As the charade played out on Pennsylvania Avenue over funding the troops for the next few months, NPR offered some amazing reporting and stories from the ground in Iraq.
Last week, Anne Garrels provided a reasonably hopeful report on Members of the 12th Cavalry trying to heal the divisions between the Sunni and Shia.
Over the last two days on Morning Edition, two stories really brought the horror of what's happened in Baghdad since the Invasion. Yesterday, Anne Garells' piece on driving through Baghdad (i.e. A Hell of a Commute) described the scene: double the cars and no traffic lights four years after the invasion.
Then this morning, NPR employee Saleem Amer told the story of his family living in a Sunni-Shia neighborhood. Amer's story described how his family fears daily violence and gunfire, but lack any hope that moving anywhere else in Baghdad would improve their plight.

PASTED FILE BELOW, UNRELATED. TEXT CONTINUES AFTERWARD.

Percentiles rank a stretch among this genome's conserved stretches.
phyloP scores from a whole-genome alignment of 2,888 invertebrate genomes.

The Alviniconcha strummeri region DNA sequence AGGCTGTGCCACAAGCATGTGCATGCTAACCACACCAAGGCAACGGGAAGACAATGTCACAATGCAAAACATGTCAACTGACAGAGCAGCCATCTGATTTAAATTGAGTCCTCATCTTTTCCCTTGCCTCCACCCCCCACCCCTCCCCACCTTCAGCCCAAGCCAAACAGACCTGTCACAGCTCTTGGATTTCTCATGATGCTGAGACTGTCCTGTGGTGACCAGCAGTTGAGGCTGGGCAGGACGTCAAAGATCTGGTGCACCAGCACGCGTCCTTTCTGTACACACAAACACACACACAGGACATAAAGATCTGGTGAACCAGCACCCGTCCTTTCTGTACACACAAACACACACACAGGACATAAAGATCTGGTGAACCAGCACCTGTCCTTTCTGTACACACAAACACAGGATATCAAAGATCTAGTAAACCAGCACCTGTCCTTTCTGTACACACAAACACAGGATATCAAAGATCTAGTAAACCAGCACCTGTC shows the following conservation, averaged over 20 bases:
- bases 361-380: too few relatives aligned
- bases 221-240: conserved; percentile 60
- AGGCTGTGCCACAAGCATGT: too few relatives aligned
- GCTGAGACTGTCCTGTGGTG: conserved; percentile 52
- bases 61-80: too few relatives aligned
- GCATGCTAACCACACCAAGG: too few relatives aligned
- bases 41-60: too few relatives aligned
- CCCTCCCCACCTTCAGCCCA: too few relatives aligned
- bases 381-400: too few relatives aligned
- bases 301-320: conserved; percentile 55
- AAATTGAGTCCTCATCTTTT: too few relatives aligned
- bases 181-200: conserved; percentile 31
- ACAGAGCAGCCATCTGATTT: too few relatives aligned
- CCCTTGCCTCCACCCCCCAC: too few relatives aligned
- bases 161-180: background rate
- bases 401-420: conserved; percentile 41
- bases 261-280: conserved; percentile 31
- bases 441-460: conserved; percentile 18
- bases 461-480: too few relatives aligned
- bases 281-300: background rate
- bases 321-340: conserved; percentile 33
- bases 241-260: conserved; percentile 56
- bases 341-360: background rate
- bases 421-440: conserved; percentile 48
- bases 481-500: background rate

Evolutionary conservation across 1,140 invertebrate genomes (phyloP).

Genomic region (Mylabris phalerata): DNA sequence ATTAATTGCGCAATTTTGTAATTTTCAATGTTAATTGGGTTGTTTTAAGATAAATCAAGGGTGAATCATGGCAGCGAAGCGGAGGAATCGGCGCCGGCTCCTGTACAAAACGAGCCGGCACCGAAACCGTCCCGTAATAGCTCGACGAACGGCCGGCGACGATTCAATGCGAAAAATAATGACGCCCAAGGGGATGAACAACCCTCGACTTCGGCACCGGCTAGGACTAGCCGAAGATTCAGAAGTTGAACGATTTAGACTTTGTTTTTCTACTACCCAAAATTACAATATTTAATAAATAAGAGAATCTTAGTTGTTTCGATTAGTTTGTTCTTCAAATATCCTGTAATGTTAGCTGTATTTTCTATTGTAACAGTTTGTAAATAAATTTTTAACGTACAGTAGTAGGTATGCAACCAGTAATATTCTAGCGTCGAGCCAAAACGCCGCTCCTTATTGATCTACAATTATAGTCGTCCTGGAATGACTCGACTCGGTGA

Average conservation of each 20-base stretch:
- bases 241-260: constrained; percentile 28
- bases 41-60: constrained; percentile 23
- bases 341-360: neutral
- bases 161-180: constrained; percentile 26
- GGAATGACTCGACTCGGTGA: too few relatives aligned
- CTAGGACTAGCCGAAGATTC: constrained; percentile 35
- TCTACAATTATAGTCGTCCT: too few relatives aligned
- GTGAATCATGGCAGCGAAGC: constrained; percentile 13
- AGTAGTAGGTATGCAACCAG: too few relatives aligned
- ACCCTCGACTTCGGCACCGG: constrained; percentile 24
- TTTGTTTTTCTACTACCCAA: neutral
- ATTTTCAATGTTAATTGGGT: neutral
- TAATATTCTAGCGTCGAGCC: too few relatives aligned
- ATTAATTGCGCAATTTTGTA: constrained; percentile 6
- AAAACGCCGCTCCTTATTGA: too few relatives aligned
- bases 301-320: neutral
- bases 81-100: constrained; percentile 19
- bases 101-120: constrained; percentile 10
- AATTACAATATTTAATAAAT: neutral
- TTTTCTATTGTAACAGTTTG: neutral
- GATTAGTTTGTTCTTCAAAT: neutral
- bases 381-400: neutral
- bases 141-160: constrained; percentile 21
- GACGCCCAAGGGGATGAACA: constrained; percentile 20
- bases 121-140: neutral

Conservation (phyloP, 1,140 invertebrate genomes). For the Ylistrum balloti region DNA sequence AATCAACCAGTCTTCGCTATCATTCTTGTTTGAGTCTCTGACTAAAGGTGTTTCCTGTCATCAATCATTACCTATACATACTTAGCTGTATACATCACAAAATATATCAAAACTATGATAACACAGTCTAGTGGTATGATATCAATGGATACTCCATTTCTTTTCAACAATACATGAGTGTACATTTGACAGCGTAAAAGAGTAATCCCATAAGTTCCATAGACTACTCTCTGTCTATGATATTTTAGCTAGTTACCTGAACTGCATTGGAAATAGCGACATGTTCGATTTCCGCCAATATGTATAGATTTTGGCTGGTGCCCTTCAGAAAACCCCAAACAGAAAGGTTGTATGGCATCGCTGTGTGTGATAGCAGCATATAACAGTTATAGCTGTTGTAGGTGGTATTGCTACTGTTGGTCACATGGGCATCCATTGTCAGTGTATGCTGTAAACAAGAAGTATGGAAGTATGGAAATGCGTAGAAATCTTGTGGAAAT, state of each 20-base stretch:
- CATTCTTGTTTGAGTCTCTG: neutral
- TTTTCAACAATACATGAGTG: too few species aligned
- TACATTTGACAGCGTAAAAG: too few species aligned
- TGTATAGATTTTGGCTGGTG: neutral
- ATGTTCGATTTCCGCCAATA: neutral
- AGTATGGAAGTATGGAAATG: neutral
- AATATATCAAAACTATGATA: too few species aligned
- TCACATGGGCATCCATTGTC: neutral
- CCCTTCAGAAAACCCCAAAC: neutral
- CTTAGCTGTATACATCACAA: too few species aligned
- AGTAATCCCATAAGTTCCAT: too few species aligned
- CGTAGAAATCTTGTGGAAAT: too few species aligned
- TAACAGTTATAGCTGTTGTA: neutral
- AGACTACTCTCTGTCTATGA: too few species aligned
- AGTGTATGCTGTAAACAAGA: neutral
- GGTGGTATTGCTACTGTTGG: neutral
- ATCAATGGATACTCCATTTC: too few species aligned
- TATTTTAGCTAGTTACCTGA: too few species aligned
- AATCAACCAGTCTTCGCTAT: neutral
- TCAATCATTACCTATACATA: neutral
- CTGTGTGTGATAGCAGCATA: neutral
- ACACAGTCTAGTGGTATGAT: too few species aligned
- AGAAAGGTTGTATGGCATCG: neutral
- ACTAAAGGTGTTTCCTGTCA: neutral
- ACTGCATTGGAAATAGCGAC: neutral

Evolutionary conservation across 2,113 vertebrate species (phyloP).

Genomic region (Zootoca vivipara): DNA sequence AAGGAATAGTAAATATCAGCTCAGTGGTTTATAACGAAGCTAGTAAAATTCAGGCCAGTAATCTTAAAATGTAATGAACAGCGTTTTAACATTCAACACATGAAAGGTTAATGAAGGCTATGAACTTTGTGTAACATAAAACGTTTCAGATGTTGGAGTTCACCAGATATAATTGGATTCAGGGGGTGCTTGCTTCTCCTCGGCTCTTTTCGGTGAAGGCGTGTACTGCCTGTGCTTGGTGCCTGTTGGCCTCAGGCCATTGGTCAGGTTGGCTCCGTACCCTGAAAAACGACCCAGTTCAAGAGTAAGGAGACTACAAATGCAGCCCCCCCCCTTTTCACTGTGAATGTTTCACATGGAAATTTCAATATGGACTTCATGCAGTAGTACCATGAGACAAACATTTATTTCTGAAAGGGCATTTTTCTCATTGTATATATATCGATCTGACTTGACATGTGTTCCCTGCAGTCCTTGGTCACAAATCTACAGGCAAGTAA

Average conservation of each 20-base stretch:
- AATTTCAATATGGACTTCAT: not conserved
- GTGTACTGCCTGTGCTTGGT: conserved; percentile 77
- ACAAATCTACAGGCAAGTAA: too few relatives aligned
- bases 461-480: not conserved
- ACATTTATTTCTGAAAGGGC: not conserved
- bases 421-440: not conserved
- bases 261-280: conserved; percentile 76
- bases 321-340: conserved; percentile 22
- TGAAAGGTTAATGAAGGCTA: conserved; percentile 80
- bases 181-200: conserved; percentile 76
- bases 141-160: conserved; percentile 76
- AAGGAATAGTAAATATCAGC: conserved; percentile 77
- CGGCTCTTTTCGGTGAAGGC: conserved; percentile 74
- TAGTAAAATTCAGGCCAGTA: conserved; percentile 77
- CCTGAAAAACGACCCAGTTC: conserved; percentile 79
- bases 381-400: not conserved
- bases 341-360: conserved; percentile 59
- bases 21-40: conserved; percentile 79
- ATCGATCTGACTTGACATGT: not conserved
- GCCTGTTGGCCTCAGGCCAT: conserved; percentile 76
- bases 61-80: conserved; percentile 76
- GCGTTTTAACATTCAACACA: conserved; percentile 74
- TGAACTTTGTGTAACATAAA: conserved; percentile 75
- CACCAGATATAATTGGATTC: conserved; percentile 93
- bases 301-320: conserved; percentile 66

The description of wanting to stay in their home, in their city, in their country, in the face of the danger and dying caused me to stop and reflect on the anguish that's been caused by this war.
When you compare the sacrifice being made by these Iraqis (and our troops) with the senseless and pathetic wrangling occurring in Washington, DC, it is enough to make you follow the advice of Howard Beale and go to your window and shout "I'm Mad As Hell... And I'm Not Going to Take it Anymore!"